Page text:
Now I love the holidays as much as the next guy, maybe more, but let's be reasonable. Thanksgiving, Christmas, and New Year's occupy only three days on the calendar, and Hanukkah only eight, and yet it sometimes seems that many non-retail organizations start closing down the store on the third Monday in November and don't come fully back to life again until the Twelfth drummer quits drumming - a span of about 7 weeks.
Can your business afford to run on only one or two cylinders for 14% of the year? If not, consider what successful leaders do to celebrate the holidays, productively, without coming off like Ebenezer Scrooge.
A Few Words on Workplace Feedback for Millennials
by Bill Catlette: Friday Nov. 18, 2016, 11AM
Over the last few years I’ve had the pleasure of providing professional coaching for a diverse group of a dozen or so Millennial professionals, managers, and executives in the workspace. Though it is a disparate group other than the age cohort, we’ve individually uncovered and worked on a fairly short list of remarkably common performance enhancers. Providing and Receiving Feedback has been a nearly unanimous item of interest. If this group is representative of the broader cohort, and I think it is, it stands to reason that sharing some of our learnings in this area might be of interest to a wider audience, certainly to include other generational cohorts. Here goes.
If you occupy a professional or managerial role, part of your job (often a significant part) is to provide feedback to others… Feedback pertaining to processes, performance, projects, et. al. And, at your stage of growth and maturation in the employment strata, you should also be on the receiving end of quite a bit of performance feedback. If not, you should worry, a lot, because people who aren’t being actively coached are being ill-served by the organization.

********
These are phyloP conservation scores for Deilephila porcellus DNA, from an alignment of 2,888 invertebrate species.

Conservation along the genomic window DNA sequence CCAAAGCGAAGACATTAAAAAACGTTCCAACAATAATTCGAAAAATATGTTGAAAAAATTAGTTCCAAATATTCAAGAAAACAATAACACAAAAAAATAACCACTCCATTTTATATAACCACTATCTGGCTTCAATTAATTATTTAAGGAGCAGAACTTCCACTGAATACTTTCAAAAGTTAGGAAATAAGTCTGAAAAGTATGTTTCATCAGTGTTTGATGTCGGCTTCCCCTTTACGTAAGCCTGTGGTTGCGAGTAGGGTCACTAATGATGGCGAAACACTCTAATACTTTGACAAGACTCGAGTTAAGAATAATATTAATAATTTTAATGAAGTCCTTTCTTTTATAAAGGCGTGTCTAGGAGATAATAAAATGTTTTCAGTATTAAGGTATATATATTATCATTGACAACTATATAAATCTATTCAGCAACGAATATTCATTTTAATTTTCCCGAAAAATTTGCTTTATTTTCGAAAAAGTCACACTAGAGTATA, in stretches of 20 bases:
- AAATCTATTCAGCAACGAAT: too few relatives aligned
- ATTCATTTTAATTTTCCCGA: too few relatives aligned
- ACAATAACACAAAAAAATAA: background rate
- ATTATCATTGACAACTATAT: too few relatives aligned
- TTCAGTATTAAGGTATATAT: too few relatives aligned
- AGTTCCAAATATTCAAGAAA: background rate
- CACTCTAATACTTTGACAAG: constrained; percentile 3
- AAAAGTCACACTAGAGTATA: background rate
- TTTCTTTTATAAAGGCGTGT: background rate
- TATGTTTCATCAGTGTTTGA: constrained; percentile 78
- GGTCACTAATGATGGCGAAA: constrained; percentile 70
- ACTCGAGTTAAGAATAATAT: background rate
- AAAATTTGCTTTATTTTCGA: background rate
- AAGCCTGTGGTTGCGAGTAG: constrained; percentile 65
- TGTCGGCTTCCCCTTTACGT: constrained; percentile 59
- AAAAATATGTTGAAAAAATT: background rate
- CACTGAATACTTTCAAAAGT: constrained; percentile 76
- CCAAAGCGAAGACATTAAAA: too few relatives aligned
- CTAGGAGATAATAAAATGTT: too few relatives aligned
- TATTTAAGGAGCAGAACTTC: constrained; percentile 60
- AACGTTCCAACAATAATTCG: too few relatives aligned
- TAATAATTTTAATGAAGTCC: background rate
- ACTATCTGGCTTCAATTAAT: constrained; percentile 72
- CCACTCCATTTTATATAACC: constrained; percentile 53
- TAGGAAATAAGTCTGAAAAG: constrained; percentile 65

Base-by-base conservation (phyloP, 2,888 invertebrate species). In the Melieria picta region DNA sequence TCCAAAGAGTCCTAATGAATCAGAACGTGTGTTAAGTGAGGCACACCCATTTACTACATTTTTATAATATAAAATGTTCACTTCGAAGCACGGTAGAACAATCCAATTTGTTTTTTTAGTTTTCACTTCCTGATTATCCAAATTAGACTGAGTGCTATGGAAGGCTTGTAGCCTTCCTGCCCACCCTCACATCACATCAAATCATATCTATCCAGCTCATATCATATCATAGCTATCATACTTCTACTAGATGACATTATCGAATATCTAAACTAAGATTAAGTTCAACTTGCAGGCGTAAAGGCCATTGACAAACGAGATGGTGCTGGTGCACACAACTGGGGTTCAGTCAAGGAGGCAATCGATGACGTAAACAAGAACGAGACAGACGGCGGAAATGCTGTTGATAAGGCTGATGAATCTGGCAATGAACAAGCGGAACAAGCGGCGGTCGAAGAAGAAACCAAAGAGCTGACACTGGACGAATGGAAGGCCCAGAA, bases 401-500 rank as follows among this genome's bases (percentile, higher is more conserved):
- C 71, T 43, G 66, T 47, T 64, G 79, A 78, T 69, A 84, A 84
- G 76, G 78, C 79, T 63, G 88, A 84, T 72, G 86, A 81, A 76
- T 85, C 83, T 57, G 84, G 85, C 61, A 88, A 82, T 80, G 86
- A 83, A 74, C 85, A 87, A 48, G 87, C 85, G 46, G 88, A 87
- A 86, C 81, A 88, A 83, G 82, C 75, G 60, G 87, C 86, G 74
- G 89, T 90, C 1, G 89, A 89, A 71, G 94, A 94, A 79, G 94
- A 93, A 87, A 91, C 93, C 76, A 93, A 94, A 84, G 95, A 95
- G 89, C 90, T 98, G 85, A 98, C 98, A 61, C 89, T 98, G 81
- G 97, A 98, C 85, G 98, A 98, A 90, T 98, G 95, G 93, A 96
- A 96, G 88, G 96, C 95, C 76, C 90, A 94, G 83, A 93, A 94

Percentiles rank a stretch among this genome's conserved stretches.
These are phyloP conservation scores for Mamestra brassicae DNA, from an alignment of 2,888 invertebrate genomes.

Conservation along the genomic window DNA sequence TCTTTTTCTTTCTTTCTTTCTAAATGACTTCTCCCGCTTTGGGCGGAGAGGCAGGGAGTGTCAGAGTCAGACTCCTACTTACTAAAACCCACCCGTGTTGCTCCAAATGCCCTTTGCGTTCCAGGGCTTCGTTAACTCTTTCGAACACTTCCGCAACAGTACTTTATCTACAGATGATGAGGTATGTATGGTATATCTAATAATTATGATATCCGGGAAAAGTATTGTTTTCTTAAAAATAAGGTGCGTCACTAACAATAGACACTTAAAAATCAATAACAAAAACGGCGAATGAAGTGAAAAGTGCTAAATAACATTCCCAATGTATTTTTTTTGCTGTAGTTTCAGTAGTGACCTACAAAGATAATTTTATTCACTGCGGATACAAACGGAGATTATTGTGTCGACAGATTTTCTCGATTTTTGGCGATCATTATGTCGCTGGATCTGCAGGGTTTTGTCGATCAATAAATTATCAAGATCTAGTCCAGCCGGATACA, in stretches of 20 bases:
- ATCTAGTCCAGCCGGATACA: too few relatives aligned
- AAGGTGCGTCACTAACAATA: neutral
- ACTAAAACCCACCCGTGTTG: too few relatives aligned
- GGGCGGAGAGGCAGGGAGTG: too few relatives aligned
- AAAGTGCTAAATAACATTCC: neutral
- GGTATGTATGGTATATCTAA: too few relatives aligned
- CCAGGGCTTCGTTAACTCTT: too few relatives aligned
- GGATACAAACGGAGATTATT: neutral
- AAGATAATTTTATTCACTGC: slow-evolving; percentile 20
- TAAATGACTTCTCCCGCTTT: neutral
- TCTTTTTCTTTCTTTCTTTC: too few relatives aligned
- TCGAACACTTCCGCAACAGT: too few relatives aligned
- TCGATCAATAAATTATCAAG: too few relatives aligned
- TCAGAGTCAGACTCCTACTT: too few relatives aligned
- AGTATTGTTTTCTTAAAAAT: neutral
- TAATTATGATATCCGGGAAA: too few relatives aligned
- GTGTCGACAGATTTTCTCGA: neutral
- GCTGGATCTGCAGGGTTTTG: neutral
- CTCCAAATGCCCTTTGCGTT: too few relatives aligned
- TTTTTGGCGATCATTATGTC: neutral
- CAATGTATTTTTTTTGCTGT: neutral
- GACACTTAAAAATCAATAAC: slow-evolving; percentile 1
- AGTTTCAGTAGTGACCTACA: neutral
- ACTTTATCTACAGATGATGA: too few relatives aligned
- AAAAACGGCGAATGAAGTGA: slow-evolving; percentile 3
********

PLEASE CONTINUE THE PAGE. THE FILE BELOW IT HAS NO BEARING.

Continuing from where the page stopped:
Giving Feedback: Giving feedback in the workspace is tough. We’ve not been especially well trained to do it, it’s not usually in our sweet spot, we haven’t witnessed many good examples, and the receivers of our well-intentioned efforts aren’t always cordial or interested. A few thoughts:
by Bill Catlette 11/14/16 12:00N
Popular vote totals suggest that less than half of us got what we wanted by way of the 2016 presidential election in the U.S. Indeed, many had been, as Tom Brokaw said just prior to the election, “curled up in the fetal position saying, ‘get it over with’”, while hoping and praying to avoid getting that which would infuriate, or scare the bejesus out of us.
Well, we got it, and are now destined to get one of those rare chances in a constitutional democracy to find out both what our newly elected president is made of, and perhaps more importantly, what We the People are made of. The big question is, are we (you and I) going to remain on opposite corners of the porch, snarling and barking at one another and passers by, or are we going to get off our butts, leave the parties, socio-economic cohorts and identity labels behind, and act like adult Americans, people who actually have a community of interest again? Alone within the quiet recesses of our being, each of us gets to choose (no, must choose) what sort of American, what sort of person we want to be going forward, and what our fellow countrymen have a right to expect from us. Make no mistake, for as long as we’re doing the “one nation under God thing”, we’re all in this together… drinking from the same water fountain. We’re not squatters here, though. We own the place, and it’s time for us to start acting like it.